If 2019 saw the birth centenary of three veterans of the Marathi film and theatre industry – Ga Di Madgulkar, Sudhir Phadke and P L Desphande, 1924 will see the centenary of three veteran Indian classical singers – Kumar Gandharva, Ram Marathe and CR Vyas.
There is a definitive common thread in the three. All three trained initially in Gwalior gharana and then evolved individualistically. Ram Marathe and CR Vyas trained with Jagannath Buva Purohit in Agra gayaki post their Gwalior training around the same time, though Marathe was with Jagannathbuva for more years than Vyas. Kumar Gandharva evolved on his own after his training at Deodhar school with Deodhar Master.
All three questioned the guru and tradition. They had heated discussions not just with their peers, but also with gurus and seniors. They believed that music is seamless, and one needs to worship the art without any barriers or boundaries.
Kumar Gandharva, the senior of these three, born on April 8, 1924, was a child prodigy who first performed on stage at the age of 10. He was lucky to be taken under the wings by the maestro and revered teacher of that time — BR Deodhar. Gandharva, a pupil with high aptitude, was a quick learner and soon scaled heights unachieved at the Deodhar School of Music. He was still a student at the school when he started teaching students at the school with the blessings of his guru.
He survived a serious case of tuberculosis with the help of doctors and his first wife Bhanumati. However, it would be wrong to credit just them. It was the unflinching willpower and grit of Gandharva himself that defeated the illness and helped him rise above it. He used his downtime — months of resting period in Dewas — as research and study time. Though he could not sing for those months, he listened. And he listened fervently. He listened to all sounds around him — birds, animals, humans, all. He listened to the folk music of the area. He made notes lying down. Sometimes he wrote notations for new classical creations which his wife sang in the evening for him after coming back from work. He always admitted that folk music of Malva inspired him to create many bandishes and ragas. He called those ragas Dhun Ugam Ragas. That every minute thing in nature inspired him and made an impact on him was obvious in the bandish of Raag Madhusuraja, “Bachale mori maa…” The raga is sung in the afternoon. The bandish is the plea of a calf who is on its way to be butchered as sacrifice. It is calling out to his mother.
CR Vyas and Kumar Gandharva, unwittingly, have lived a similar path. Both have battled near fatal illnesses and emerged winners. Both saw a hike in their career after illness.
CR Vyas, born on November 9, 1924, suffered from a brain stroke that left him speechless for a few days. He was, therefore, operated upon to remove a clot near his speech centre so that he could sing soon. Doctors gave him six months for complete recovery after which they said he could sing for a couple of hours. However, it was within three months that Vyas sang at a concert for nearly four hours. Not only that, but he also went out of the hospital with special permission, his head still bandaged after surgery, within a month to witness Mallikarjun Mansur sing at the Gunidas Sangeet Sammelan. His dedication and passion surpassed most of his peers.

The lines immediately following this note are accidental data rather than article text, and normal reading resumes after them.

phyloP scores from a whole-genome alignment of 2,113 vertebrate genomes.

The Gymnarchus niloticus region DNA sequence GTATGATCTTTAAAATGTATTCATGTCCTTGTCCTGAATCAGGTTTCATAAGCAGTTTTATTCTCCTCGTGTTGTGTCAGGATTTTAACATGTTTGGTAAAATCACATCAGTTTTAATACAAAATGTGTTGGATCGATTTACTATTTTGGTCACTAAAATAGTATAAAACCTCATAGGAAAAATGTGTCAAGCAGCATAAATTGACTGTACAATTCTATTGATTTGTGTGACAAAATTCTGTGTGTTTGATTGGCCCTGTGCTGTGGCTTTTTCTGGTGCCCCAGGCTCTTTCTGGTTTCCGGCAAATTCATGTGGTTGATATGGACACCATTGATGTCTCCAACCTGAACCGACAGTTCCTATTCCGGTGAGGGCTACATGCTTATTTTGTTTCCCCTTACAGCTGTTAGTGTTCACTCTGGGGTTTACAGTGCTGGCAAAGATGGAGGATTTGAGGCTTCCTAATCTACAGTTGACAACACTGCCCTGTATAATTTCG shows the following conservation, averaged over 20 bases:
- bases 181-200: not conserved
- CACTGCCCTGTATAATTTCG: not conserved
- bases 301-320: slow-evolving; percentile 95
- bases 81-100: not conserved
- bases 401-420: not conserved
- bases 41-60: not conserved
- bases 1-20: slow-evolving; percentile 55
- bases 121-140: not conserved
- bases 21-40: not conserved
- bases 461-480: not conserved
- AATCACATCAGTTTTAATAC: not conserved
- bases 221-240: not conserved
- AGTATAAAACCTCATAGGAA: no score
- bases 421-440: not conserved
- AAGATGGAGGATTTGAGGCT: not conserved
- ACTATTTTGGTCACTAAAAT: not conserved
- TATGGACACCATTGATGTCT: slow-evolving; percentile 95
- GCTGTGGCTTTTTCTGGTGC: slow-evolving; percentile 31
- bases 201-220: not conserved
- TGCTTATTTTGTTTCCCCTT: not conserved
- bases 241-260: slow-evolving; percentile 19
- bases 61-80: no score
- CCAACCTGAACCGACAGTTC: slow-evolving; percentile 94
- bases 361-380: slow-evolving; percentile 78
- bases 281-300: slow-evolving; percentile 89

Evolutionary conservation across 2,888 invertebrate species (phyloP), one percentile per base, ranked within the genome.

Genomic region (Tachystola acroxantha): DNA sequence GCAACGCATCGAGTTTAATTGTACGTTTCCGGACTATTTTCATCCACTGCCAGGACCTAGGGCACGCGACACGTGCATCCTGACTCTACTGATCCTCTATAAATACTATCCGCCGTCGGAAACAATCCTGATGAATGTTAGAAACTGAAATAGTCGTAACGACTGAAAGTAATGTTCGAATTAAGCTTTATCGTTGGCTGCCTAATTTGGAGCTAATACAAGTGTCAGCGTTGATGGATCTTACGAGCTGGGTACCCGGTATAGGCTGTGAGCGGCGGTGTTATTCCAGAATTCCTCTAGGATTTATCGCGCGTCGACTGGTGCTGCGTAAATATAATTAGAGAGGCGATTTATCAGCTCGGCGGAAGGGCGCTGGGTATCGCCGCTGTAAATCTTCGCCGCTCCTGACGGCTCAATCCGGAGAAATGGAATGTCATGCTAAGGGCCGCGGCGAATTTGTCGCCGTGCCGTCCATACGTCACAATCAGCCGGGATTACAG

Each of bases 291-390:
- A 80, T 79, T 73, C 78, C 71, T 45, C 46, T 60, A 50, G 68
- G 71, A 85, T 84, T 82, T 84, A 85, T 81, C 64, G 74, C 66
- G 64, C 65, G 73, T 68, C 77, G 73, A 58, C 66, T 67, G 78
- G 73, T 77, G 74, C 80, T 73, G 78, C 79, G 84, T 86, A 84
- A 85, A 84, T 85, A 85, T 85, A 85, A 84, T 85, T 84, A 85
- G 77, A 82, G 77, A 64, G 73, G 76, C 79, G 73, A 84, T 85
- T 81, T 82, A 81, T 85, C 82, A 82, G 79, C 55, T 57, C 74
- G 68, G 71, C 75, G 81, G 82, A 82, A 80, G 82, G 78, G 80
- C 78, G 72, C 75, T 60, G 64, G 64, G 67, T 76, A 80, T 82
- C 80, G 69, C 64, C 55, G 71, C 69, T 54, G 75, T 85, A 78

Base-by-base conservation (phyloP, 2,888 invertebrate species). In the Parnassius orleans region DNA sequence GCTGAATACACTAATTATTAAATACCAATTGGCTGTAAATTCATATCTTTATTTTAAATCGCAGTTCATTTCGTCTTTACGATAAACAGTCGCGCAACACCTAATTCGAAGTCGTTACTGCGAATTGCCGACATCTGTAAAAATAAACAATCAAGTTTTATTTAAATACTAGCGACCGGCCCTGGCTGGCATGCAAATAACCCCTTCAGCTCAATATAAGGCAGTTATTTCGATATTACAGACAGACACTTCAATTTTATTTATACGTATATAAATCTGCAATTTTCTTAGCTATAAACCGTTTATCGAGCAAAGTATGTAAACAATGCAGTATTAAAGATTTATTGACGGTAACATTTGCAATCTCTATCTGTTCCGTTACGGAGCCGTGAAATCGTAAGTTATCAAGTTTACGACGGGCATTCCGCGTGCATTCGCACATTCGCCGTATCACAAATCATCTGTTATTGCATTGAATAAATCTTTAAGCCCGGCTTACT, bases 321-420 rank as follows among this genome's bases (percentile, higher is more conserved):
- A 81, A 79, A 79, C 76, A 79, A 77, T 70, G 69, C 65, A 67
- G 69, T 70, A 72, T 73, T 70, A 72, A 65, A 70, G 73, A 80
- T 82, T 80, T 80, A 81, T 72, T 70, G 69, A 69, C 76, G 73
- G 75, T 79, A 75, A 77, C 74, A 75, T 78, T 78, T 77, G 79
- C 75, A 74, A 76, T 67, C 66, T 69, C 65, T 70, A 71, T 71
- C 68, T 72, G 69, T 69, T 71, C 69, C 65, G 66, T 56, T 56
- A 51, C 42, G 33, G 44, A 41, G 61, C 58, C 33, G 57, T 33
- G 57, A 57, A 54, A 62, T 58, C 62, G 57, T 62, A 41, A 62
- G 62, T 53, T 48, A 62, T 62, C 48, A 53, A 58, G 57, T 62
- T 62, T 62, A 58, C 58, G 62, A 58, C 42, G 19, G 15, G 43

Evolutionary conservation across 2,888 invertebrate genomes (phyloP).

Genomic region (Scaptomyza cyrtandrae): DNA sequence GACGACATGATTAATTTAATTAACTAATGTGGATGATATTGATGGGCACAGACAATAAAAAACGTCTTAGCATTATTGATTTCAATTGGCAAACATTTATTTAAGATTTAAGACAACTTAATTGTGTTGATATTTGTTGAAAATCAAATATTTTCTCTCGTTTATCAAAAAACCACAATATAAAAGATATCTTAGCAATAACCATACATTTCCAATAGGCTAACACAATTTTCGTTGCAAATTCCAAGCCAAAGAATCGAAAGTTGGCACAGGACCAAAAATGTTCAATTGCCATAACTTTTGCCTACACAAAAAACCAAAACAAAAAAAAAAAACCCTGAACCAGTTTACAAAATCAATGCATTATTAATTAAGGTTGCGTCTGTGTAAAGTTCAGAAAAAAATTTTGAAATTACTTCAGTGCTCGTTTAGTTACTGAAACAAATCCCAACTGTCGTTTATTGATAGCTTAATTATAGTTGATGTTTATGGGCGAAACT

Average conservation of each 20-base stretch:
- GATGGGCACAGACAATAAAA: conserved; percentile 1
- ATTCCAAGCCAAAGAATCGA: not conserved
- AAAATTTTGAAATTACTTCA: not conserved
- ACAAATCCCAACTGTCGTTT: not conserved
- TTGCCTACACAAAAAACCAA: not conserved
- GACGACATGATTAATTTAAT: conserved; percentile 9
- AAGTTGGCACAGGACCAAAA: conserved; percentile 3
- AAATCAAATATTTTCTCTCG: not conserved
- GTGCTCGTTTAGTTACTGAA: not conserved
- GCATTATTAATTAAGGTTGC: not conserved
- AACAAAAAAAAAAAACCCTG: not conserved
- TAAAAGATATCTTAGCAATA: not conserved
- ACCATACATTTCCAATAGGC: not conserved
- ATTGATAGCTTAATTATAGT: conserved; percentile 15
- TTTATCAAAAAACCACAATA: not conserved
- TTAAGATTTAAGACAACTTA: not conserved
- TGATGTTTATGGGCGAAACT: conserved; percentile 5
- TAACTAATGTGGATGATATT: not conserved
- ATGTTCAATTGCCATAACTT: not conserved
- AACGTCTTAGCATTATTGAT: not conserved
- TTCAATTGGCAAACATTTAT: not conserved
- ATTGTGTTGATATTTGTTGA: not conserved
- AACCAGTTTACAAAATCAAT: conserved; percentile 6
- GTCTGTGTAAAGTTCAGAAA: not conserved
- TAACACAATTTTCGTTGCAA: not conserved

Vyas too was inspired by day-to-day happenings and nature. When he first saw the colossal Niagara Falls, he was mesmerised. He composed a bandish to express his feeling that Nature’s mammoth creation had humbled him: “Kahe dhare birath abhimaan, samajh man soch niko bichaar…” He also composed bandishes to express concern for his son or welcome his first daughter-in-law. Music was the only way he knew to express himself. Quite a shy person, he rarely spoke about anything but music — be it Indian classical, Hindi films or even Michael Jackson, it always intrigued him.
Ram Marathe, born on October, 23, 1924, was different from these two. He was not only a Hindustani classical singer, but also an actor in theatre and films. He started acting in Marathi films at a very young age as a child, largely out of necessity and to keep home fires burning. He studied music with Mirashi Buva of Gwalior gharana and then Jagannathbuva Purohit of Agra. He also picked up nuances of Jaipur gharana from Mogubai Kurdikar (mother of Ganasaraswati Kishori Amonkar). However, he developed his own style that differed from all his gurus. While he kept the base that he learnt from all intact, he added nuances from all gharanas, as per his understanding, to his singing.
Marathe learnt the subtleties of classical music and natya sangeet from Master Krishnarao. His performances in super-hit musicals like Saubhadra, Ekach Pyala, Manapman, Sanshay Kallol, Swayamwar etc are still remembered by many senior citizens who saw them in their young age. He was also associated with the Prabhat film company since its conceptualisation. However, within a few years he left the company to come to Mumbai and concentrate on his classical singing and acting in theatre. Marathe was fortunate to have acted with masters like Bal Gandharva, whom he always revered.
CR Vyas was a friend of Kumar Gandharva and Ram Marathe. The common bond? All three were given the Sangeet Natak Akademi Award.
Shruti Pandit is Consulting Editor, Features, The Free Press Journal